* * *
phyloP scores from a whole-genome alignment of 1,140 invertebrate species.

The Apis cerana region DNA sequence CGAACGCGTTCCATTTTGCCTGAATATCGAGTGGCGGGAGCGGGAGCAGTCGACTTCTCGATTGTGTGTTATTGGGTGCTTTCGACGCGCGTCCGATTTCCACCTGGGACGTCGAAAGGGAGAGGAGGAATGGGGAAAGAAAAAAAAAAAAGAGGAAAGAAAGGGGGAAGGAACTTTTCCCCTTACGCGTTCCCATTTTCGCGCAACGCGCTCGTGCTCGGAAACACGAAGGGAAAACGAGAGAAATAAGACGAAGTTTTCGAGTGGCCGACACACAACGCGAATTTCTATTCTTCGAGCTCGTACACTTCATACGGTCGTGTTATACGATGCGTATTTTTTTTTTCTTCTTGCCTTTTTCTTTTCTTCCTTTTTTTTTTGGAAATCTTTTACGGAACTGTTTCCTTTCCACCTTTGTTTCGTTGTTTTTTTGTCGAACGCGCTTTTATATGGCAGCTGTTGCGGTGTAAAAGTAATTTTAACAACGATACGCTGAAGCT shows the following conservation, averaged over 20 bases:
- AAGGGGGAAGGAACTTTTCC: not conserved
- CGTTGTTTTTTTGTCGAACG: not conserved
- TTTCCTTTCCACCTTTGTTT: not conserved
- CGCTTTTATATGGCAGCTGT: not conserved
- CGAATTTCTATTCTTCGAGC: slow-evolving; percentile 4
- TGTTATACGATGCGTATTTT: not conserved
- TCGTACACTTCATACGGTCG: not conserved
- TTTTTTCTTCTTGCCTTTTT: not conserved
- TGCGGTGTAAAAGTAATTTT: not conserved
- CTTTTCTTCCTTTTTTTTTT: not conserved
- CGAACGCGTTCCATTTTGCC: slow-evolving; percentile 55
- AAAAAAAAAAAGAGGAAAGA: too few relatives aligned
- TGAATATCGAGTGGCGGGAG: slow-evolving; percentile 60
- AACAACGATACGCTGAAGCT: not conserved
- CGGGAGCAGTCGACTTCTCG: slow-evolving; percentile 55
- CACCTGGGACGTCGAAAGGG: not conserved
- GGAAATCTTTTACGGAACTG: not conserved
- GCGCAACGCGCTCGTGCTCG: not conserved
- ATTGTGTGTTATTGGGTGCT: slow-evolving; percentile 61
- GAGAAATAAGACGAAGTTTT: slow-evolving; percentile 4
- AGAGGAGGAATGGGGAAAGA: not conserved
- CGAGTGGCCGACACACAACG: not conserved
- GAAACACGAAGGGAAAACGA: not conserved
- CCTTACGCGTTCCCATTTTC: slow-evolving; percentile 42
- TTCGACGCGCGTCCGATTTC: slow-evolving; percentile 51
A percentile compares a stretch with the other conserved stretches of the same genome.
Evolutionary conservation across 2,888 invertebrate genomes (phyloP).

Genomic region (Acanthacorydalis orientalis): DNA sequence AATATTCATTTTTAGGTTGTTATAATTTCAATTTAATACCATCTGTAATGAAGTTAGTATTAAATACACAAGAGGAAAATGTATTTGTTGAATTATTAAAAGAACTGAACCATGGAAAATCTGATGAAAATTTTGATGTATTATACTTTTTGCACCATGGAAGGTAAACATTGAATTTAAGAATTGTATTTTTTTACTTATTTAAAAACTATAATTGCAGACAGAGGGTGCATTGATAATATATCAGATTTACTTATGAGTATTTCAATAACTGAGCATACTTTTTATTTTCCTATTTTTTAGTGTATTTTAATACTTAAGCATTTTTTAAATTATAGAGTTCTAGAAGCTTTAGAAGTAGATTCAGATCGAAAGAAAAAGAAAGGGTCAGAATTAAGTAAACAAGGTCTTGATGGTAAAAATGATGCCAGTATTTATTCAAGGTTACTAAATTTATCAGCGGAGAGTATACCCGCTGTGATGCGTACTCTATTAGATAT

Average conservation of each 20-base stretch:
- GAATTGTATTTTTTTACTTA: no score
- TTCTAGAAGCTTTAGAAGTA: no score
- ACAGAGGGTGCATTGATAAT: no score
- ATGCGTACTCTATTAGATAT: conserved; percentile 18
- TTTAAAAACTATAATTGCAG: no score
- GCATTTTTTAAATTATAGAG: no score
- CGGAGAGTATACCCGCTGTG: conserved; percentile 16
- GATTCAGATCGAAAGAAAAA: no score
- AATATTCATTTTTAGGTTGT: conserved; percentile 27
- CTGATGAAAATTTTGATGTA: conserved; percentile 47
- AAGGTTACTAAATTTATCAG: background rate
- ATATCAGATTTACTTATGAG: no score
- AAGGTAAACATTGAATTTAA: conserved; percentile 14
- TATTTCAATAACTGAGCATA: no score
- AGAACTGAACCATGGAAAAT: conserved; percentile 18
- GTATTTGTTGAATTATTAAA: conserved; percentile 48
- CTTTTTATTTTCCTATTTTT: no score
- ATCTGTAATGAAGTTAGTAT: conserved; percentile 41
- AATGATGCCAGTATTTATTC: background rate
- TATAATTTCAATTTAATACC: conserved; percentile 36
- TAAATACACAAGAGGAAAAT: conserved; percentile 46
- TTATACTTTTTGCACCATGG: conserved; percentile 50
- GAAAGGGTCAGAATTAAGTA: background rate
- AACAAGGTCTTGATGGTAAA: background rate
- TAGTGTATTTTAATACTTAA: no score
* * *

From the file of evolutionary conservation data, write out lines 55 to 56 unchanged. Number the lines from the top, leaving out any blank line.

- AACAAGGTCTTGATGGTAAA: background rate
- TAGTGTATTTTAATACTTAA: no score